This looks amazing, so glad it is yeast free as well! Will make it soon.

    1. Carol Kicinski
      March 21, 2013

      Thanks, enjoy!

  11. TanyaS
    April 18, 2013

    Hi Carol this looks delicious! I can’t eat egg unfortunately though, is there anything I can substitute with? Thanks:)

    1. Carol Kicinski
      April 19, 2013

      Hi Tanya, I would just use either egg substitute or take a tablespoon of chia or flax seeds, mix with 3 tablespoons warm water and let sit for 5 minutes or until it gels up – this is the equivilent of 1 whole egg. Good luck!

  12. Pingback: Gluten-free sundried tomato bread | Delicious desserts recipes

  13. Pingback: Gluten-free sundried tomato bread | HEALTHY LIFE

  14. Sam
    December 10, 2014

    This bread was so easy and is delicious! Thank you!

  15. Lucy
    November 4, 2015

    Hi carol! Could I substitute the rice flour and tapioca starch for 2 cups of doves farm gluten free white flour? Many thanks

    1. Carol Kicinski
      November 24, 2015

      Yes you totally can Lucy. xo, Carol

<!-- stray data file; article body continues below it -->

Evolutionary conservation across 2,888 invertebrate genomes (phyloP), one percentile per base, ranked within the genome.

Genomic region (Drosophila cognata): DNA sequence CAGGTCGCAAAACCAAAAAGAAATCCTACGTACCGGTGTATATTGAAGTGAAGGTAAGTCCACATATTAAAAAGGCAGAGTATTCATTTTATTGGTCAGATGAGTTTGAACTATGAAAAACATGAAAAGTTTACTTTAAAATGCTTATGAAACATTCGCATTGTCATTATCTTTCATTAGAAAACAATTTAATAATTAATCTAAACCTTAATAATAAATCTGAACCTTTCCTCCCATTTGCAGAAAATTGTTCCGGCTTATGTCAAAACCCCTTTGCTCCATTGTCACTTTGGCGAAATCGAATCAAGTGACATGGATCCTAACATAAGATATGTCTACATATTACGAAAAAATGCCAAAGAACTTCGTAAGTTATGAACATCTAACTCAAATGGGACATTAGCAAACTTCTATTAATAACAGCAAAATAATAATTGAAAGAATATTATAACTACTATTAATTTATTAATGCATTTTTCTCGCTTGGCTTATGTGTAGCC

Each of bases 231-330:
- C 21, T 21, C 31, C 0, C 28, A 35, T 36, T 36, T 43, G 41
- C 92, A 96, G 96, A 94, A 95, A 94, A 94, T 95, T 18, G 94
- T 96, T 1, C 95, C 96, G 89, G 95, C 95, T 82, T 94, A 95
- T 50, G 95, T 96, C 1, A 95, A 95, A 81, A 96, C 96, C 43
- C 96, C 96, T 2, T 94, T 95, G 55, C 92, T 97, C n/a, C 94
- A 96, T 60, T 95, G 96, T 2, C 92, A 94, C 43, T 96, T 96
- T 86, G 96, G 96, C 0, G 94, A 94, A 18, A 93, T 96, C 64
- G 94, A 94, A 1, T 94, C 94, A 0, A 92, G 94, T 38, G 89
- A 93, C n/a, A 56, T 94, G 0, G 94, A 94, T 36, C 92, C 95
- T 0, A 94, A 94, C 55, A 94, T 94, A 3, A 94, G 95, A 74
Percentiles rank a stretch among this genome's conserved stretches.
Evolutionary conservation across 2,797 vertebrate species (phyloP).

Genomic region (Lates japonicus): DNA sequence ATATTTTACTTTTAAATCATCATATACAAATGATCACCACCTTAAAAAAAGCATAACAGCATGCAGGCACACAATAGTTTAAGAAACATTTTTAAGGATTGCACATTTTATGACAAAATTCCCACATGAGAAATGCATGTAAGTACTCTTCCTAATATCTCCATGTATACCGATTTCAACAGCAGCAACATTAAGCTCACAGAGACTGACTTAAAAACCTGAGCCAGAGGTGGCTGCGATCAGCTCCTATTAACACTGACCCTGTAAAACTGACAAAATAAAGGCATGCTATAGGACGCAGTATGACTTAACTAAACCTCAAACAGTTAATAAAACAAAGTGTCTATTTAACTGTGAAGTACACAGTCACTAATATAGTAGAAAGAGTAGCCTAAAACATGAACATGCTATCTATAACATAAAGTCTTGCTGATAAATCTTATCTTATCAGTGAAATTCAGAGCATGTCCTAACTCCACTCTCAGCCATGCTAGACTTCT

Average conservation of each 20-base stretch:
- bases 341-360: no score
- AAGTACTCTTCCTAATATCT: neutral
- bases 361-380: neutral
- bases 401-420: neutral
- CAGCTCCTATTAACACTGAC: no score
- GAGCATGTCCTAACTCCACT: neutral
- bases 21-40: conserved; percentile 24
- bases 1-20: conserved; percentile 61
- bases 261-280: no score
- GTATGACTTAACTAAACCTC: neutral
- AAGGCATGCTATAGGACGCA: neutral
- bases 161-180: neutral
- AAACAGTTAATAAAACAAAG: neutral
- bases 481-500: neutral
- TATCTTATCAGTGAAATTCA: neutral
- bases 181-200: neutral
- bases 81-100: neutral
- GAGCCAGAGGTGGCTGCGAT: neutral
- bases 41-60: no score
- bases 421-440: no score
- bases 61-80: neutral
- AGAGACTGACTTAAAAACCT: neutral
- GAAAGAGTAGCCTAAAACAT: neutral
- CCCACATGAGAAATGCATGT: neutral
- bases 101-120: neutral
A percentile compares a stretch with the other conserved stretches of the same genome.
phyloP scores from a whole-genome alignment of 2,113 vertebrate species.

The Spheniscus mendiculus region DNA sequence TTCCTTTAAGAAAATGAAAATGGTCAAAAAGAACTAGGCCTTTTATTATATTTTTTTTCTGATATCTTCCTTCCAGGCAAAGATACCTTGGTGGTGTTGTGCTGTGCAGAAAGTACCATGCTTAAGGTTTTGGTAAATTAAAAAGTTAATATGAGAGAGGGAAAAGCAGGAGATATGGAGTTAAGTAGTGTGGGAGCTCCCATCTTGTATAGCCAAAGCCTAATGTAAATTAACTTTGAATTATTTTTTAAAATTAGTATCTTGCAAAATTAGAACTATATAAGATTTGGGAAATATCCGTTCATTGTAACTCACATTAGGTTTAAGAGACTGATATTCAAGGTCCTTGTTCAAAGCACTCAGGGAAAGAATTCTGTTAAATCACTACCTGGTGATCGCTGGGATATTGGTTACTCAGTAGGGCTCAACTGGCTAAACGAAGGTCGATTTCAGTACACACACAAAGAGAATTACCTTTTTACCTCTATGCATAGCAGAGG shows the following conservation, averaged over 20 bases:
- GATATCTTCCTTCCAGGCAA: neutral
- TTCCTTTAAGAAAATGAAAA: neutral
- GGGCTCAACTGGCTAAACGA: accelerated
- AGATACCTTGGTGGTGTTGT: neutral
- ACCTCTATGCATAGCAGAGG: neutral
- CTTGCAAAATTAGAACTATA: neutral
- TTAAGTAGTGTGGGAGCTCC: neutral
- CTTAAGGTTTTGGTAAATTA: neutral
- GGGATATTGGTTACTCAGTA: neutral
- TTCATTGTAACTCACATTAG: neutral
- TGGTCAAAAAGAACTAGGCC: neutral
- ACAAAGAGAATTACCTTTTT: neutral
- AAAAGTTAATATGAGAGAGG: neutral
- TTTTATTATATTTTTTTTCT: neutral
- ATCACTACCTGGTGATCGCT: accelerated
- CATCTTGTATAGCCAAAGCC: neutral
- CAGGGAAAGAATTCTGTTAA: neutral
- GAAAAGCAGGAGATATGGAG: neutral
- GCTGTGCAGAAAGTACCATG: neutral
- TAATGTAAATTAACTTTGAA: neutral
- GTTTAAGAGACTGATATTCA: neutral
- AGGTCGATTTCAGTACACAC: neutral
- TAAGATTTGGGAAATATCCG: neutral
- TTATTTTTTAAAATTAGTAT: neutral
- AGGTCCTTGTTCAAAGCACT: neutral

16. Shelly
    June 29, 2017

    I made this bread in a glass pan. The middle of it tried to rise up from the rest which stayed flat. I substituted corn free baking powder because I’m allergic to corn.. What did I do wrong? I am new to gluten free baking.

    1. Carol Kicinski
      August 24, 2017

      Hi Shelly,

      Sorry for the delayed response. The baking powder you used is probably just fine. The problem might have been using a glass pan rather than a metal loaf pan. Glass pans typically require a 25 degree reduction in oven temperature since they heat up quicker than metal pans. This may have caused parts of the bread to get hotter faster, causing it to rise in some parts and not in others. Try it again with a metal loaf pan or try lowering the oven temperature to 325 if using a glass pan, and see how that goes. Don’t give up, though! Gluten free baking is sometimes challenging but it’s worth it, I promise!

      Hope this helps.

      xo,
      Carol